In the Book of Vergama

Clark Ashton Smith

{These paragraphs precede the beginning of the published version of "The Last Hieroglyph"; April 7, 1934}

It was said of Vergama, in the lattermost ages, that he had existed immortally ever since the lifting of Zothique from the foundered ruins of continents that history had forgotten. Always, throughout the wide realms and empires of the continent, there had been rumors of Vergama, and various beliefs about his identity, his essence, his birth-place and dwelling-place. The sages disputed learnedly whether he was demon, god, sorcerer, phantom, or a being from worlds whose inhabitants were not akin to any of these. Likewise they debated whether he dwelt in mummy-peopled Cincor, or amid the stark fearful mountains of northern Xylac, or in Naat, isle of evil gramaries lying shrouded with the mist and foam of the sunset ocean, or in some other kingdom or sea-lost island.

No idols were wrought in the image of Vergama, no altars were dedicated to him: yet sometimes he was addressed in prayer by savage peoples, or was called upon with-dark runic formulae by the more venturous wizards. Some claimed that the prayers and the incantations were answered; but this, like all else that concerned Vergama, was a matter of much doubt. Curious and almost omnipotent powers were ascribed to him, and attributes of tremendous bale and benignity; but there was no virtual proof of their manifestation at any time. In a land of murky enchantments, of multiform mysteries, Vergama resided unknown, occult, and apart. It was believed that vast multitudes of people had entered his secret house through the centuries and millenniums; but none had returned there from to declare the actual nature of Vergama and the situation of his abode. Certain prophets, appearing in the ultimate years, avowed that he was coeval with life and death, and was the first and the last of the uncreated gods.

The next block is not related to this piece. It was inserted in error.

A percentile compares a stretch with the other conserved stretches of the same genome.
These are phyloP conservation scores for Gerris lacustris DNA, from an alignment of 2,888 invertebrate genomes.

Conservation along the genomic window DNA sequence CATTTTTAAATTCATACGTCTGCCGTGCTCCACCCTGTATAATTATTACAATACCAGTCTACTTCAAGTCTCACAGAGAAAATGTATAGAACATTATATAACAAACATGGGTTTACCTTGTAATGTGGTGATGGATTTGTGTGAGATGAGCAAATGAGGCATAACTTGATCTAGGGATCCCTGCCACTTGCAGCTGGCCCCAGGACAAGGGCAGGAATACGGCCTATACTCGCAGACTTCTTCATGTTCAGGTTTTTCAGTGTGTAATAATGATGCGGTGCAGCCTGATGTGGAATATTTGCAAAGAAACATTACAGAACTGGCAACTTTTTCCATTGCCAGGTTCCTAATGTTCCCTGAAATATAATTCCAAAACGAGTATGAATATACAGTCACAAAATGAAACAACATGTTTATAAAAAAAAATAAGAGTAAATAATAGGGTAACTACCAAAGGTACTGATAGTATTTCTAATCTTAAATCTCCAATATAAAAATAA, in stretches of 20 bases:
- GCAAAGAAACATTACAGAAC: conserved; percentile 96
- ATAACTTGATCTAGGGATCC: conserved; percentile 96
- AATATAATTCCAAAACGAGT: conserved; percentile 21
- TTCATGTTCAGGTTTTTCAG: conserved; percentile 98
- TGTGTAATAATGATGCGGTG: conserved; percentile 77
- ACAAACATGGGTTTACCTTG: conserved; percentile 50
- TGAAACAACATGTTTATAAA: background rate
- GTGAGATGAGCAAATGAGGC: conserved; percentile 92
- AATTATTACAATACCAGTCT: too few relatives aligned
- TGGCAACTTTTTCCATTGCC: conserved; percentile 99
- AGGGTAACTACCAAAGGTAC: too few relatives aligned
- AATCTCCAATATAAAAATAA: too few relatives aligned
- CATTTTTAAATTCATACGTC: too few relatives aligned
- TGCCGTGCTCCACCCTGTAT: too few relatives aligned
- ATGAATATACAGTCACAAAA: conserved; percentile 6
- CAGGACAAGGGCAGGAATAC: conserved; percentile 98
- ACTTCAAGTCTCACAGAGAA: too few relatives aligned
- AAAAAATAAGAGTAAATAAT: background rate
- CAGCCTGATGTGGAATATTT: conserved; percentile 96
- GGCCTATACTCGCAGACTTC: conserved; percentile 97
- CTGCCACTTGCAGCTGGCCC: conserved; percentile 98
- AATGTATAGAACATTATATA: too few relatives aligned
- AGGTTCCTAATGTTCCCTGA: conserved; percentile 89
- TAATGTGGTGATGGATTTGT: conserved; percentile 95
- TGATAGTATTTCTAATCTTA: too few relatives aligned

Even till the ending of time, weird legends gathered about Vergama; and there were divers tales of the destinies of them that passed into his shadowy mansion; and much was fabled concerning a volume called the Book of Hieroglyphics, which belonged to this inscrutable entity. Among such tales and fablings, there is the story of what happened to Nushain, the astrologer.

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